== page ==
5

Upon inspecting Twitter's URL shortening service http://t.co, I noticed that, instead of redirecting to the goal URL using a Location HTTP header and a 3xx HTTP status code, it redirects using the following HTML (formatted for better readability):

<head>
  <meta name="referrer" content="always">
  <noscript>
    <META http-equiv="refresh" content="0;URL=[URL]">
  </noscript>
  <title>[URL]</title>
</head>
<script>window.opener = null; location.replace("[URL]")</script>

where [URL] would contain the actual goal URL. To be clear: this is the complete HTML content, not just an HTML fragment.

A large/popular service like http://t.co will surely have good reasons to choose this strategy over HTTP header redirection, but I can't think of any.

What are the benefits of choosing this redirection strategy over HTTP header redirection?


I just realized that it might be the <meta name="referrer" content="always"> tag. Will this keep a possibly existing Referer request header intact, perhaps?

2

As your edit suggests, the client-side redirect in conjunction with the referrer meta tag better ensures that the Referrer header is sent. Though it's not exactly the same problem, a quick search on the referrer meta tag offers suggests the purpose is SEO-ish in nature.

SEOs have long used referrer data for a number of beneficial purposes. Oftentimes, people will link back or check out the site sending traffic when they see the referrer in their analytics data. (moz.com)

Twitter doesn't care as much that you link back. But, they do want to ensure they get credit with site owners as a major traffic source / marketing tool.

The client-side redirect helps keeps Twitter in business.


If clarification is needed: A referrer meta tag on the initial page isn't sufficient. Because of the URL shortening and redirection, as well as the possibility of tweets being copied or posted in other places, the intermediate page is essential to ensure Twitter receives every ounce of credit it can possibly slurp up.

  • This sounds very plausible. Thanks. I initially had a brain fart about the workings of this meta tag of course, when I suggested it would perhaps pass the originating Referer header through transparently. Meta referrer tags don't work like that, nor would it be likely that Twitter would want this anyway. Your answer sounds like the actual motivation behind being able to use the meta tag. And, as of yet the equivalent HTTP header Referrer-Policy doesn't appear to be widely supported yet. – Decent Dabbler Mar 7 '17 at 19:29
2

Actual benefits:

JavaScript redirects can be useful for redirecting mobile devices from a desktop version of a page to its mobile version, or vice versa for desktops. The server will only know the User-Agent, not the actual width of the screen. You could for instance swap between two version when the screen gets tilted from portrait to landscape and vice versa.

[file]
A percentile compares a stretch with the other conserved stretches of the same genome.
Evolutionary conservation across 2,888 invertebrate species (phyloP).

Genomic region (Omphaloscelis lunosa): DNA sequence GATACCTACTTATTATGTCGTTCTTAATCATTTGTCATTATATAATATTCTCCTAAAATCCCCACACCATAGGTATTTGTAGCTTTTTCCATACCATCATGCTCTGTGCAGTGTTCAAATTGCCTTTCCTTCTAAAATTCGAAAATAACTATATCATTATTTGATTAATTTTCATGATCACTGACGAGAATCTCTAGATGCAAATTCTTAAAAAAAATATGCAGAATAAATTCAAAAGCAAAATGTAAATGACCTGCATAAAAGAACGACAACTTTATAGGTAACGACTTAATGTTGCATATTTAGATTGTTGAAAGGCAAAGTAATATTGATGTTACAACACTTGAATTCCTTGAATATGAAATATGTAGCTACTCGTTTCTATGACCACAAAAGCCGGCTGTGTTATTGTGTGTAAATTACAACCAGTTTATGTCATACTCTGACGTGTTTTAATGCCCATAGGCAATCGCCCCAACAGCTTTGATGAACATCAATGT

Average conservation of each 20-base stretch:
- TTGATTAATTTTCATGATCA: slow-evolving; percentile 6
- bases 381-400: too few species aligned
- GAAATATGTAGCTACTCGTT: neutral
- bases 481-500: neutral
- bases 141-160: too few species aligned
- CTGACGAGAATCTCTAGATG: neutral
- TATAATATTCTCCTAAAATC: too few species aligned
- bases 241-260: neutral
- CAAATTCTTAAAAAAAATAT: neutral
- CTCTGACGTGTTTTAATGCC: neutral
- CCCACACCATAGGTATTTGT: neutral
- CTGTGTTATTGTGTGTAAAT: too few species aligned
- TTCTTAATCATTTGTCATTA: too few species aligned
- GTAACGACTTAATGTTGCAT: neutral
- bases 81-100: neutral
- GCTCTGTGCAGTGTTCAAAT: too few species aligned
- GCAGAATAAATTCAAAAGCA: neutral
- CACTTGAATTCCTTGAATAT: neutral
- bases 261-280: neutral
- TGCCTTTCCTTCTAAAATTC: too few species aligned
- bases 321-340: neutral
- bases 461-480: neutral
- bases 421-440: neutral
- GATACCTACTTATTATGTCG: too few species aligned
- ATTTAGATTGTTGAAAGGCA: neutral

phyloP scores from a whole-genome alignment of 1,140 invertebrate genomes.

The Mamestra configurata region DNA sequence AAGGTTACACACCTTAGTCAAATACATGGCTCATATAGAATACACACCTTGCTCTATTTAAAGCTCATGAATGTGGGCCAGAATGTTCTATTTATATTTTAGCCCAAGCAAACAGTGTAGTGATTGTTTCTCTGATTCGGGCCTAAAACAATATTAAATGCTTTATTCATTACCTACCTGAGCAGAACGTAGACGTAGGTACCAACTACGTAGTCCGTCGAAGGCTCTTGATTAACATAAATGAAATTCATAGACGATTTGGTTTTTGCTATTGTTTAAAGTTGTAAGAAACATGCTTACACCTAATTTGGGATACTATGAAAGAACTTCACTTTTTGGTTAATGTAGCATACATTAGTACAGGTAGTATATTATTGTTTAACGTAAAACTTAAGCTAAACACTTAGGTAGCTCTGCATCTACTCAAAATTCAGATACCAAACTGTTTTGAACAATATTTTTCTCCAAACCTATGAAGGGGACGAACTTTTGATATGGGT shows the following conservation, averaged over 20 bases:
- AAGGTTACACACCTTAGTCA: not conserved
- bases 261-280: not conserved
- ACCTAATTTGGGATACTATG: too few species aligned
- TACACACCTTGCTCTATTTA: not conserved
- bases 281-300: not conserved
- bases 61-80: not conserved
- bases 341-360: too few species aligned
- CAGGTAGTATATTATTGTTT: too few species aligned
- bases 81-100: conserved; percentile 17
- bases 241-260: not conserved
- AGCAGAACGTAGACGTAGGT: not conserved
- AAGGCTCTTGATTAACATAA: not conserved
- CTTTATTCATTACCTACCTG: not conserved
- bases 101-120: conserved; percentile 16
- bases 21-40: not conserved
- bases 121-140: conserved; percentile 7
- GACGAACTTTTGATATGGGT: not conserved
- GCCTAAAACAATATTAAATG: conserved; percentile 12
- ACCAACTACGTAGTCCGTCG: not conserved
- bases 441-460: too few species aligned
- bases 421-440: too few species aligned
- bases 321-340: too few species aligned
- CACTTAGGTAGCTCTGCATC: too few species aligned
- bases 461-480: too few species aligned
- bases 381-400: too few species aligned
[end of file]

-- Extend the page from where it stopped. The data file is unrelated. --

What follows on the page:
JavaScript would allow very temporary redirects. It doesn't matter if the response gets cached in the browser, the script can still execute differently. The destination can change more often than the page/response from the server does. You could for instance redirect to a randomly chosen page each time the page is accessed, or perhaps add a timestamp in a query string when redirecting.

Developer laziness:

Both JavaScript redirects and meta refreshes can be implemented without having access to the HTTP headers. This can be useful for poorly implemented server side scripts: you can redirect a page after the headers have already been sent, and you don't need to change large parts of code.

Totally pointless:

Both JavaScript redirects and meta refreshes will allow a delay before the redirect. If you want to show a message that the user will barely have time to read, this is a good solution.

  • Those sound like very plausible benefits indeed, thanks! But I suspect svidgen's answer is a bit more to the point in the context of t.co's redirecting mechanism, particularly since the HTML/Javascript I've shown appears to be all that there is. However, would you mind elaborating a bit more about your second point? I don't think I completely understand that one. Thanks again. – Decent Dabbler Mar 7 '17 at 18:37
1

The main benefit I can think is it would allow browser caching to be used, which on the scale of twitter, would be substantial. Other thought is maybe twitter logging/stats application they use needs it.

  • Sounds interesting, but would you be willing to elaborate on your suggestions? I don't immediately see how it would offload Twitter's cache (if that is what you are suggesting) and/or how it could benefit a logging/stats application. Thanks. – Decent Dabbler Mar 6 '17 at 18:52
1

Normally server side redirects are preferred.

One scenario of client side redirect is localstorage/sessionstorage. If you need to copy some data from server to localstorage client side redirect is the way to go.

The disadvantage of using client side redirect is browser history can contain the useless redirect step. This can be mitigated by using window.location.replace(newurl) instead of window.location = newurl or meta tags.

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